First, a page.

That thrilling moment passed, though, and the audience moved on. Malamud and his contemporaries had had a good run by the time their best work began finding its way onto movie screens, and a decade that took us from The Producers to Annie Hall to Brighton Beach made the exotic commonplace. A new generation of writers, spawned of the sixties and wielding their pens like hammers and protest signs, turned the literary adrenaline junkies to the New Journalism and to the first generation of post-modern novelists. Malamud would continue to write brilliantly, but our attention had been drawn by other voices.

Malamud and a New Generation

As had our values. First the Greatest Generation Jews and then the Jewish Boomers gave way to a new generation, with sensibilities that focused on forging their own rules rather than refighting their parents’ kulturkampf. Generation X Jews, finding little of pressing relevance to connect with in Malamud’s works, went looking elsewhere.

And why not? Is not Joan Didion more relevant to those of us seeking to understand life in California today than Gertrude Atherton or Helen Hunt Jackson? Young Jews today have different concerns than those of us born in the first two-thirds of the twentieth century. Some have rejected the bacon-cheeseburger impiety of their parents generation and sought a return to traditional observance, a world Malamud had explicitly rejected. Even more young Jews reconnected with Zionism or with a secular desire to improve the world. Malamud would have applauded their rejection of tradition, but would have been baffled by their embrace of unselfconscious crusading. And still more had tuned out Jewish voices entirely, unless a mainstream author happened to be Jewish.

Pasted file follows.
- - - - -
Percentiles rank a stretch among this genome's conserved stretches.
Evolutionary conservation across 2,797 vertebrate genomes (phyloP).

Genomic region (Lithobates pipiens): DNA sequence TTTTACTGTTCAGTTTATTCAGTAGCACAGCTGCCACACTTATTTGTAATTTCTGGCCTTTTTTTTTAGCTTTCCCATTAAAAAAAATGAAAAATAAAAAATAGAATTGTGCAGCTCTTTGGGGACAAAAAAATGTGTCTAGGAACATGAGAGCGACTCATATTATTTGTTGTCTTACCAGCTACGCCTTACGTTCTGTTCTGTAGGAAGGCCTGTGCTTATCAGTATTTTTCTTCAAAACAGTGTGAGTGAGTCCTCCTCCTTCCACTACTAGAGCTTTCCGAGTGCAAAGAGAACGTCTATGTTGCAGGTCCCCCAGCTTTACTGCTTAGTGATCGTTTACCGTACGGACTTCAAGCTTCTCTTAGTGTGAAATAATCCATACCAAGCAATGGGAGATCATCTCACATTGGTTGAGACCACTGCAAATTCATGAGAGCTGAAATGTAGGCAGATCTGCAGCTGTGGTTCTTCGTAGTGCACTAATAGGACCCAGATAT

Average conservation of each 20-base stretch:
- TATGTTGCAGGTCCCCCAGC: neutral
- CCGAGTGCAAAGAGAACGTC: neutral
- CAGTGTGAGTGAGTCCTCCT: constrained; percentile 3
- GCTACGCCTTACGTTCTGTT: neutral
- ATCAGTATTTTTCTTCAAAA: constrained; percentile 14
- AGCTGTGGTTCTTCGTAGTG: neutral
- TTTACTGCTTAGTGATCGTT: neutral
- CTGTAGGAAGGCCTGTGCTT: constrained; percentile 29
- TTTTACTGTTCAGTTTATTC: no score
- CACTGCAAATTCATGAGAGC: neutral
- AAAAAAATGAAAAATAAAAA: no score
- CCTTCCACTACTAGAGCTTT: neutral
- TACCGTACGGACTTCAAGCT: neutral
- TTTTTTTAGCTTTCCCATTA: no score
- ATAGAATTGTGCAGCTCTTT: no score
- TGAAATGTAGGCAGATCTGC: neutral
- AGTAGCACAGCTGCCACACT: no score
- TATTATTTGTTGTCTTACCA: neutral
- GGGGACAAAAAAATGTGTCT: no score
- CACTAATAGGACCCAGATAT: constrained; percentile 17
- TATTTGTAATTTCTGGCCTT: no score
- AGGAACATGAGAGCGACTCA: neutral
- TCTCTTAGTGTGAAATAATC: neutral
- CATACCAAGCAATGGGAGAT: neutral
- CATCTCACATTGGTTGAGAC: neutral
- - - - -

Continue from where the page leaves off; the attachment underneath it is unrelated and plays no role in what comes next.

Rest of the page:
So Malamud’s work passed from the literary scene not long after he passed, a writer who spoke to a a people who have evolved during a moment that had passed.

The Literary Cicada

But before we consign Malamud’s works to the Recycle bin, it is worth considering that literature is history’s plaything. Writers and stories once adored and thence discarded of often rise above their time to become granite pinnacles of the literary landscape. Jane Austen, Mark Twain, Edith Wharton, Raymond Chandler, and Evelyn Waugh are read today outside of classrooms, not because their characters or stories are about us, or because the lives they depict seem familiar, but because they offer both a window onto a certain place and time and a reflection of the timelessness of what it means to be human. When I watch my millennial son look up from The Natural with a thoughtful grin, I wonder if it is not unreasonable for us to expect that Malamud’s oeuvre is not dead, just hibernating.

One last thought.

Jewish history is neither linear nor cyclical, but a combination of both. The faith evolves along with the tribe as we each try, in our own way, to forge a better world – or at least a vine and fig tree under which to sit. And yet we appear locked into these long cycles of separation, assimilation, rejection, and persecution that has been our lot since, well, Genesis.